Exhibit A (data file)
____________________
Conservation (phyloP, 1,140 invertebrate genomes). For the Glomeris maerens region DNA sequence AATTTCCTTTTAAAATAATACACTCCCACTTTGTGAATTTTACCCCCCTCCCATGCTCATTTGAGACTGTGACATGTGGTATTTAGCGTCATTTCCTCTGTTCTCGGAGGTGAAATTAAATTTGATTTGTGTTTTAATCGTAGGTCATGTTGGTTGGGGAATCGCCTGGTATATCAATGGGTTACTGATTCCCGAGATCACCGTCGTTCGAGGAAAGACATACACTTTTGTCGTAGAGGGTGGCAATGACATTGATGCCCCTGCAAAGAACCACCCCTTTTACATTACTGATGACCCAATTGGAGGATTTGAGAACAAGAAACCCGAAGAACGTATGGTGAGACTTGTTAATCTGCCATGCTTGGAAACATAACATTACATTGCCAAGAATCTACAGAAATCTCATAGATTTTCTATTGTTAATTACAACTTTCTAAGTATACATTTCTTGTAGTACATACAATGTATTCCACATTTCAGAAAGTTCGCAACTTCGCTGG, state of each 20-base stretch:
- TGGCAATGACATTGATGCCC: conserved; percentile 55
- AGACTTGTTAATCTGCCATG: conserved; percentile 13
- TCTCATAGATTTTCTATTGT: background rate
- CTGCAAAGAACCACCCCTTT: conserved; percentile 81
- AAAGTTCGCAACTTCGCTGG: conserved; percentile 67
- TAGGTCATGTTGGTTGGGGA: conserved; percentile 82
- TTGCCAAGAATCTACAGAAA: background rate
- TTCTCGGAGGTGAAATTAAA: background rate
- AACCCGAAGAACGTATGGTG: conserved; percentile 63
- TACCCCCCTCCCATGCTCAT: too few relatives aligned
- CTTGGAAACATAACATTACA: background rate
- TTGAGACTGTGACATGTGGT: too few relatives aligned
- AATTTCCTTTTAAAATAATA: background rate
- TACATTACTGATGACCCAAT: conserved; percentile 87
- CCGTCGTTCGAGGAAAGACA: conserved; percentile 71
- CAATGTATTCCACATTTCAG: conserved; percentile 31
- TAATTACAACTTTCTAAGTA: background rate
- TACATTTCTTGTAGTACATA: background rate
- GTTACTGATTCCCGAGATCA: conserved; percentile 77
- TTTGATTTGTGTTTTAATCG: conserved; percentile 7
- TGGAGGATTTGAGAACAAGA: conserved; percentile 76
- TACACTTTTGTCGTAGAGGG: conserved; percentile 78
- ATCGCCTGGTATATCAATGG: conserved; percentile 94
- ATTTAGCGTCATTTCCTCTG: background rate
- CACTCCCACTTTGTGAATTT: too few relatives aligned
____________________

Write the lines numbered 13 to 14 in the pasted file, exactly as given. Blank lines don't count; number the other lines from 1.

- TTGAGACTGTGACATGTGGT: too few relatives aligned
- AATTTCCTTTTAAAATAATA: background rate